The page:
Fine Print: Rebuilding Afghanistan's Air Corps
How long is the U.S. military going to be in Afghanistan?
At least until 2016, if the U.S. Air Force general training the Afghan National Army Air Corps is correct.
"Our goal is by 2016 to have an air corps that will be capable of doing those operations and the things that it needs to do to meet the security requirements of this country," Brig. Gen. Walter Givhan told Pentagon reporters recently in a teleconference from Kabul, the Afghan capital. Even then, the Afghans will not be able to perform functions other air forces do, he said, adding, "The long-term goal beyond that envisions a continued partnership."
Like many things in Afghanistan, U.S. military plans for the Afghan air corps mean creating something completely new. Givhan said the effort involves "not just acquiring aircraft and training pilots and the people that maintain aircraft, but it's across everything."
What's everything? He listed infrastructure, which he described as "putting modern bases in the various locations where we think it's best for them to operate from." Those projects range from the $10 million that is building new runways and other facilities at Shank Air Base, south of Kabul, to the $250 million expansion of Kandahar Air Field that the U.S. Army Corps of Engineers just put out for bid.
Givhan also mentioned developing a logistics system, building a command-and-control system, and even training people who work with the air corps on the ground such as firefighters.
The current goals are already ambitious. Today there are about 2,700 airmen, and the plan is to grow that number to 7,250 by 2016, Givhan said. The 2016 goal for aircraft, both helicopters and fixed wing, is 139; there are 36 today.
Just as the U.S. and NATO commander in Afghanistan, Gen. Stanley A. McChrystal, is expected shortly to propose further expansion of the Afghan ground security forces, Givhan said he is looking at "potential expansion opportunities" that could involve growing the planned two Afghan wings to three wings, "in addition to the various detachments around the country."
There were some Afghan military pilots with capability when the United States took over rebuilding efforts, Givhan said, adding, "We've brought those guys back in." And while there are about 60 younger Afghan pilot candidates currently in the United States, they must learn English before they begin training to fly. Recently, Lt. Faiz Ramaki, became the first Afghan in 50 years to graduate from U.S. pilot training school, according to the Air Force Times.
The older pilots, whose average age is 45, are those who "right now sustain this air force," Givhan said. Because they previously had flown Russian aircraft, Givhan said, "we gave them aircraft they know how to fly."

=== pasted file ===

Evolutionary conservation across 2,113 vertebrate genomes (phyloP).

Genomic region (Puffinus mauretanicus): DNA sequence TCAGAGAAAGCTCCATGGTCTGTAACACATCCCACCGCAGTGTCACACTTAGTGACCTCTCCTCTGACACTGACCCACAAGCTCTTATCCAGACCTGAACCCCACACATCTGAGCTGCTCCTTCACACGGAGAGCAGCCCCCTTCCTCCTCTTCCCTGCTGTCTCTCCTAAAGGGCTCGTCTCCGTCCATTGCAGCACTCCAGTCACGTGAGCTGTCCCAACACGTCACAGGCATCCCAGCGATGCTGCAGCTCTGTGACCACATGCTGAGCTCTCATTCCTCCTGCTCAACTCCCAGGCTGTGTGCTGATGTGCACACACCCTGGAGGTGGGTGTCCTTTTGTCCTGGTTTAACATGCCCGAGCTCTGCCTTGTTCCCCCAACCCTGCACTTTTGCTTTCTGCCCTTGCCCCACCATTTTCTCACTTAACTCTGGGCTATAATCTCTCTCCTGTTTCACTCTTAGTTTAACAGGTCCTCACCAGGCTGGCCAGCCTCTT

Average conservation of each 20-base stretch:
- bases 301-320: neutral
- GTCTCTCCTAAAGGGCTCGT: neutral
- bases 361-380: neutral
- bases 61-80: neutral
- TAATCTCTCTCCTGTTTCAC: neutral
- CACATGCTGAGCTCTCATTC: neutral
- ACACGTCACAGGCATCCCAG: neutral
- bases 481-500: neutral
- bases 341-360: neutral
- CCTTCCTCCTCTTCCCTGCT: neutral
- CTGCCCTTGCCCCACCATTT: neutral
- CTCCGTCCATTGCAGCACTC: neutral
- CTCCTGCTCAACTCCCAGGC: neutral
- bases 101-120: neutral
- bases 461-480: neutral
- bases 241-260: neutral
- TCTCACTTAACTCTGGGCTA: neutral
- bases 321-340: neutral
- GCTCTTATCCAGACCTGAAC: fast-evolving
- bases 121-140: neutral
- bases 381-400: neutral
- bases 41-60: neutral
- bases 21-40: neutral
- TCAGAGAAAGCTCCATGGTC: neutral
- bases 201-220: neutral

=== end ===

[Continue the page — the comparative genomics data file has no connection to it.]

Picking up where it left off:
To add to the older force, the Czech Republic donated six Mi-17 cargo helicopters and six Mi-35 attack helicopters, all of which had to be refurbished at a cost of $38 million. Four An-32 transport planes were purchased from Russia in 2008. Last month, the United States sought to purchase four additional new or used Mi-17s for the air corps.
Givhan said the United States is soon to supply modern C-27s, a medium-size twin-turboprop transport that is designed to operate in rugged areas such as Afghanistan where airstrips cannot handle larger planes. About 18 are expected in November, and some of the older Afghan pilots are in the United States for instrument training to operate the C-27s, Givhan said.
Right now, with the aircraft that exist, the primary role of the air corps is transporting people. The An-32s carry passengers from Kabul to Herat, in the west, and the Mi-17s are used to pick up wounded and others from battlefields. One recent Mi-17 task, directed by the Afghan government, was to provide transportation to all the presidential candidates in last week's election.
In another recent operation, the cargo helicopters were used in the northern part of the country that was hit by floods. About 1,500 people over several weeks were carried out of the flooded areas.
American pilots are working with the Afghans to prepare them to use the Mi-35 attack helicopters in areas where there is fighting. "We'll actually be sending those into combat situations very soon," Givhan said, but their role will not be close air support to ground troops. He described it as "a little bit simpler . . . having to do with escort and reacting to being fired on." Meanwhile, with Czech instructors helping, the Afghan pilots are being taught rules of engagement, such as when to shoot and when not to shoot.
A major part of the air activity in Afghanistan involves unmanned airborne systems that collect full motion video and provide surveillance. The head of Afghanistan's air corps, Maj. Gen. Mohammad Dawran, recently visited the United States and watched operation of Predator drones over Afghanistan being directed by American pilots in Nevada at Creech Air Force Base. Though Dawran was "very impressed" with the remote operations, Givhan said, such capabilities are not envisioned for the Afghans. The Americans are looking at perhaps giving them a fixed-wing aircraft that can carry out such intelligence and surveillance activities, he added.
"This is an exciting mission because literally we're rebuilding this from the ground up, after years of war had devastated the capability that they had," he said. That could be said about almost everything the United States is trying to do in Afghanistan.